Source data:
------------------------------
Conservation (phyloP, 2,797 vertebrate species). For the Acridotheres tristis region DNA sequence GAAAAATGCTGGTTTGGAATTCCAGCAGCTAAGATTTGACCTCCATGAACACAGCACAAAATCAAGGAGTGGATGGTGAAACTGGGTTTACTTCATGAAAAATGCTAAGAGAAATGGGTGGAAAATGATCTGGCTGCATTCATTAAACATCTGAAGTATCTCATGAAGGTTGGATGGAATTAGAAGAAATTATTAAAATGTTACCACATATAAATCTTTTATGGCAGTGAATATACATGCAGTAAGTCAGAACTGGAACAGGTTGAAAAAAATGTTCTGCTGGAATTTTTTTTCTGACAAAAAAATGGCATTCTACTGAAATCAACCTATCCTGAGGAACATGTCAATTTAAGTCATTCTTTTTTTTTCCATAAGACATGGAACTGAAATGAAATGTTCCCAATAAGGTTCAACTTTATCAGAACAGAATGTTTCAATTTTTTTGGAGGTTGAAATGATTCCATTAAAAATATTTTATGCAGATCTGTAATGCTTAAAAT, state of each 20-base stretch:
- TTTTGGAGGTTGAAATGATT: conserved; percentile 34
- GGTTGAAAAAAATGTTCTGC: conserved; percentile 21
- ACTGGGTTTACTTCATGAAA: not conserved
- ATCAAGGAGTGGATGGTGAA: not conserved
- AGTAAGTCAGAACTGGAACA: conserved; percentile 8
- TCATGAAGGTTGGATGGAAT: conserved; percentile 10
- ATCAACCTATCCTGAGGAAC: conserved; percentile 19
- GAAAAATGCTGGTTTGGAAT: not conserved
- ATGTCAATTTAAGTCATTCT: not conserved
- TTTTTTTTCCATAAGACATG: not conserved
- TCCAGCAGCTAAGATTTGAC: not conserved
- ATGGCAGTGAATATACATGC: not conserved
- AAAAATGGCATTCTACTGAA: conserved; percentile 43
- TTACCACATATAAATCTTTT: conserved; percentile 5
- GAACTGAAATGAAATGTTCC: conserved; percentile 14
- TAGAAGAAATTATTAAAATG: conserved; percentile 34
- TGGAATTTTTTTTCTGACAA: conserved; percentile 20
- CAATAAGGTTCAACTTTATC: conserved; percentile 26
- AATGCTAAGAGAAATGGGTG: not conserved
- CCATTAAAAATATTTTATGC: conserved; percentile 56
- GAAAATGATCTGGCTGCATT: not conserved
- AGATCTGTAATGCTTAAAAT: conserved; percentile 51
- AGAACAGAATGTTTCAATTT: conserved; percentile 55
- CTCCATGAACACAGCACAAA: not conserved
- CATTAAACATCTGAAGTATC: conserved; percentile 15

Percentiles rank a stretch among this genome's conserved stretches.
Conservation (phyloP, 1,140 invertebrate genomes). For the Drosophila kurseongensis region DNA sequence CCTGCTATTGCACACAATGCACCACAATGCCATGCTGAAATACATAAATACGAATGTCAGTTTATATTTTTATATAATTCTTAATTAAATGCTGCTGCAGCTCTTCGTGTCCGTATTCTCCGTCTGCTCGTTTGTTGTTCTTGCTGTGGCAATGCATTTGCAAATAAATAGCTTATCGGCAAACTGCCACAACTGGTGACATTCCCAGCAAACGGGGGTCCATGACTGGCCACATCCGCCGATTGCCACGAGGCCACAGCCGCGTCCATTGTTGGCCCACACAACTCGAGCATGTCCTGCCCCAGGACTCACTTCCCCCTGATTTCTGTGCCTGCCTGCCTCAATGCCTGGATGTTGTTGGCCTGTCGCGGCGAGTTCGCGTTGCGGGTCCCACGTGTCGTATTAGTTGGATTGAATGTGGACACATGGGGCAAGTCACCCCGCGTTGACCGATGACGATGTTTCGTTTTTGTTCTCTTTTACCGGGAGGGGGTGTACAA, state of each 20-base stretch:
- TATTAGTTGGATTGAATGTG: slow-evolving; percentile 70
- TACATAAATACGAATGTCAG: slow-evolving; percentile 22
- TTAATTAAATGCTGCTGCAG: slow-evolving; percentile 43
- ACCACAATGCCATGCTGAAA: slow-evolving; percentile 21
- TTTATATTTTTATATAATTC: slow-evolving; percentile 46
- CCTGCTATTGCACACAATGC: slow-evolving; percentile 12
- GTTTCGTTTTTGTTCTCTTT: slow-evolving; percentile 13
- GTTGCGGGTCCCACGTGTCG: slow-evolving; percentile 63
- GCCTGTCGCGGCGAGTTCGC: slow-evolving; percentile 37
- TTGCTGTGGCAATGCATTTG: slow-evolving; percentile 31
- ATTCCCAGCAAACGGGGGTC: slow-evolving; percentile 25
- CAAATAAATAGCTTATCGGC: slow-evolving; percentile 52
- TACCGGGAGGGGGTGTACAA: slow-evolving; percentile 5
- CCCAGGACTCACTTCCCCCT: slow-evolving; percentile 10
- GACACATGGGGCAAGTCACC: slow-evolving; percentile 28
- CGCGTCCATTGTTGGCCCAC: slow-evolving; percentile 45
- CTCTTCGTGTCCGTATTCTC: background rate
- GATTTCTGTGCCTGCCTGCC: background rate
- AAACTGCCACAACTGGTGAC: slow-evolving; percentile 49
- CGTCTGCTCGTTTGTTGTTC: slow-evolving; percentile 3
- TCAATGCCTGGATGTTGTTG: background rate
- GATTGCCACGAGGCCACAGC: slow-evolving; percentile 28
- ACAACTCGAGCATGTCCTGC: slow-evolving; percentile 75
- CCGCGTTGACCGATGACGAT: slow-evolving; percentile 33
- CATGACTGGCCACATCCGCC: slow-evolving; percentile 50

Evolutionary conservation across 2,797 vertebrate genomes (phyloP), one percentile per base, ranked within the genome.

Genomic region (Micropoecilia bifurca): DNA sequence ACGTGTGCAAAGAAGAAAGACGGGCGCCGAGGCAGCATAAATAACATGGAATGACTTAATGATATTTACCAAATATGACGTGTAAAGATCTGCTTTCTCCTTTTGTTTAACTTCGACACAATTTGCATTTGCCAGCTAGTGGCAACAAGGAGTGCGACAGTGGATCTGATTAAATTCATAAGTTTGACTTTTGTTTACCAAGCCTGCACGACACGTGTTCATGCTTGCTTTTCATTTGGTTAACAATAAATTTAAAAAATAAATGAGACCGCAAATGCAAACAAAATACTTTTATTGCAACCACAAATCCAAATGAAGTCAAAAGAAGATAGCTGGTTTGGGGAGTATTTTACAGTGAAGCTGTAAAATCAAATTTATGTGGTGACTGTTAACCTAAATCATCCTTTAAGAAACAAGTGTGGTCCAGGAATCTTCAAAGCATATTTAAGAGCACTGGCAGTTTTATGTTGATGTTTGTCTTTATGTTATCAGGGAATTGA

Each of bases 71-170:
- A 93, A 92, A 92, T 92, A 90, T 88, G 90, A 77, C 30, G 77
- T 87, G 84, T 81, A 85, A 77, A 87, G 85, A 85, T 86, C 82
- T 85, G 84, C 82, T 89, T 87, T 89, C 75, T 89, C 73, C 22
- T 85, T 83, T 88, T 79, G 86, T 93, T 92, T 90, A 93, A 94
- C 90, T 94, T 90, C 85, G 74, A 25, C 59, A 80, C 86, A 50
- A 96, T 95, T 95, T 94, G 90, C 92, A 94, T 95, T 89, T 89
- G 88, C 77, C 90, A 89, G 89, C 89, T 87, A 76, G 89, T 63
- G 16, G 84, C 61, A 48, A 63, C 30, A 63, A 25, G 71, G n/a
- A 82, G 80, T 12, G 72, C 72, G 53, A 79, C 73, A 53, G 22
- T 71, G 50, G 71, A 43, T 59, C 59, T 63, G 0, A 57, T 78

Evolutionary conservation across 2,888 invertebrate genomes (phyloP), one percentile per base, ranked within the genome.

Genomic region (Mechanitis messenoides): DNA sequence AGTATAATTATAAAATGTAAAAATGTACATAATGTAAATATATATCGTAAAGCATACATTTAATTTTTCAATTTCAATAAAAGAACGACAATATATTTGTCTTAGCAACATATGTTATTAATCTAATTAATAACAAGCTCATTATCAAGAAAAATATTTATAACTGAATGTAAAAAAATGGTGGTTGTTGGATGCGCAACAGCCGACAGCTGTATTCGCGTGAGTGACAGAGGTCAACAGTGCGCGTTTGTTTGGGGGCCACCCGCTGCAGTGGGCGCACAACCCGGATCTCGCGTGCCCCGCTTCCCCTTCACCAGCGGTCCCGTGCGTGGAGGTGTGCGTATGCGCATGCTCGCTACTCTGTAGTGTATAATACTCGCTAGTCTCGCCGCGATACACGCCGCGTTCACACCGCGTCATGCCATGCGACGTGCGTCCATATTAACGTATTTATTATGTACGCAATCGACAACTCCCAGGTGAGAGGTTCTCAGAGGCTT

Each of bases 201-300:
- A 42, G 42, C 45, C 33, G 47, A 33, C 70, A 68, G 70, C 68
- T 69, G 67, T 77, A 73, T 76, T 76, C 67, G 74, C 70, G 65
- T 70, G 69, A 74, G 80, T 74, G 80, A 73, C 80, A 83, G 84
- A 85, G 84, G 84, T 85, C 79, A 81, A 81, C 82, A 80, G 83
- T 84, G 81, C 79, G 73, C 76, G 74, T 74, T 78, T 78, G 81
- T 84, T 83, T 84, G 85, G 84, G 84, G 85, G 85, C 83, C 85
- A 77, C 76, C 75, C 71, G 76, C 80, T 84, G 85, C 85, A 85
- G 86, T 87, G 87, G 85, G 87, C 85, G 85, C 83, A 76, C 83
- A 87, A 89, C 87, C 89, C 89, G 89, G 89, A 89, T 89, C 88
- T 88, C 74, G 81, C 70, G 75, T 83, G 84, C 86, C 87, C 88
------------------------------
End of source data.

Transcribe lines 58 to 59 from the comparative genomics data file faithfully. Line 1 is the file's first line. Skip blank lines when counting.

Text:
- T 87, G 84, T 81, A 85, A 77, A 87, G 85, A 85, T 86, C 82
- T 85, G 84, C 82, T 89, T 87, T 89, C 75, T 89, C 73, C 22